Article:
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My deepest condolences

UPDATE: It saddens me to post that it appears the news was true. I really don’t know what to say. Shawn was an inspiration to many of us Korea bloggers, and his tragic death comes as a great, great shock. Again, I send my heartfelt condolences to his friends and family. He will be dearly missed, even by those like me who knew him only as an incredibly talented writer and blogger.

ORIGINAL POST: I don’t know whether to believe this or not, but if it’s true, it’s a tragedy and my condolences go out to his friends and family.

About the author: Just the administrator of this humble blog.

  • http://hojuin.net/blog/ Hojuin

    I have no words – it’s not like I knew the man in any form more than his blog(s) but my god I feel like I’ve lost a friend.

    RIP mate, what a blood tragedy.

  • R. Elgin

    Depression does not fool around.
    I’m very sorry to hear of this.

  • http://eflgeek.com EFL Geek

    I’m sure it didn’t help that a number of expat sites in Korea where harrassing him online.

    Anyhow it is a tragedy and my condolences to his family and friends.

  • http://rjkoehler.com Robert

    Now’s not the time to start playing the blame game, but yeah, I was disgusted by some of the stuff I read today.

  • Brendon Carr

    Shawn was pretty clearly bi-polar. It’s too bad this mental health problem is stigmatized to such an extent that it prevents expatriates from getting proper medical care. I’ve known a number of bi-polar individuals and from his writing it was very obvious. Anyway, it’s a life-long struggle for such people and the only good thing to say about Shawn’s suicide is it finally brought him release from a very heavy load.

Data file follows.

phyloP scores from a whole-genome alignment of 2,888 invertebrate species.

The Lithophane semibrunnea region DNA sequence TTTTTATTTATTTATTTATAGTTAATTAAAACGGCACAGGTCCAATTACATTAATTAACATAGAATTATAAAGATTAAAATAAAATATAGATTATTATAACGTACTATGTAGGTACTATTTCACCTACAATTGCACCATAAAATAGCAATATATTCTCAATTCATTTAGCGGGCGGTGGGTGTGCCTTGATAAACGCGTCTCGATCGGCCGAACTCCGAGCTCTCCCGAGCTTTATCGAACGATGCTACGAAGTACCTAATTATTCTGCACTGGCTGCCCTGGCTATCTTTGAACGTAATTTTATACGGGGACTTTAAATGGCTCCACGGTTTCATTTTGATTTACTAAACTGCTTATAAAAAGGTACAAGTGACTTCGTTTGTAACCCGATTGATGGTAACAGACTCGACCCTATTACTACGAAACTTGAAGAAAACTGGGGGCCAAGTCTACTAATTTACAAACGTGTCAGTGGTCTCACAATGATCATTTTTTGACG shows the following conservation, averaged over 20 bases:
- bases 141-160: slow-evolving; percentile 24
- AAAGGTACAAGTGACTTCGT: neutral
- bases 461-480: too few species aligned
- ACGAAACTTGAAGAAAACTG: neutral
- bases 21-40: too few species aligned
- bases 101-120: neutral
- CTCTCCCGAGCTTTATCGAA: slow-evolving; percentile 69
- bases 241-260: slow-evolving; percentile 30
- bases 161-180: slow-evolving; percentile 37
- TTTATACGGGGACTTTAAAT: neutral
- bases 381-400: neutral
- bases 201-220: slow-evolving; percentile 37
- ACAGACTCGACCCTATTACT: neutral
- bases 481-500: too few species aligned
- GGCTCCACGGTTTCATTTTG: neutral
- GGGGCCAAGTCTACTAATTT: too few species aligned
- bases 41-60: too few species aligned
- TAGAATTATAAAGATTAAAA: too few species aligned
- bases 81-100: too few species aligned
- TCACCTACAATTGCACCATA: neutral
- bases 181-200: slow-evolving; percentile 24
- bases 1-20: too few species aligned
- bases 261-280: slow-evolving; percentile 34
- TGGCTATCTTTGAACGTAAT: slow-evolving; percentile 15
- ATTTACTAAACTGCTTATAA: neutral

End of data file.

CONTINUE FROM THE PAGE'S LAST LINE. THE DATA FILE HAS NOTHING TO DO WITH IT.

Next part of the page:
There are a lot of bi-polar individuals amongst the English teachers in Korea. We don’t want to lose you — please take care and stay on your meds!

  • http://nathanbauman.com/seoulhero/nfblog NathanB

    That was eloquently and disarmingly put, Brendon.

  • Luke

    I haven’t read much of Shawn’s China blog for a while now, but I’ve read his stuff off an on now for years. I still remember reading his early tales about coming to Korea for the first time. He really captured the expereince well, and his writing resonated with a ton of people.

    The Internet is a weird place… I’m now sitting in Canada feeling sad because some guy I’ve never met killed himself, but it does feel like I’ve had a relationship with this guy — even though he has no idea I even exist.

    Rest in Peace Shawn. I hope things are better now.

  • http://plungepontificates.blogspot.com Plunge

    What a shock, I had no idea. I wish I was able to read things as well as Brendon. This certainly puts your own problems into perspective.

    My prayers are certainly with his family and close friends.

  • Sonagi

    Your comments are interesting, Brendon. My brother, breadwinner with a a stay-at-home mom and four young children, was diagnosed as bi-polar last year after disappearing for 2-3 days at a time on numerous occasions over several months. On one of his trips, he parked his car on a bridge and thought repeatedly about driving over the edge. His wife, an amazingly strong woman who has held the family together, finally got the cops to take him to the hospital after he came back from his last ‘trip;’ He took three months of medical leave and worked with a specialist to find the proper medication and dosage. I’m happy to say he is much better, and he just found a great job to support his family, after his Fortune 500 company mysteriously started giving him bad performance evals citing “misspellings in emails” and “not smiling enough” and the company doctor asked him,”Have you ever thought of looking for another job?” Bi-polar is only treatable, not incurable, so I worry about him, and when I ask his wife, “How’s he doing?” she knows what I mean.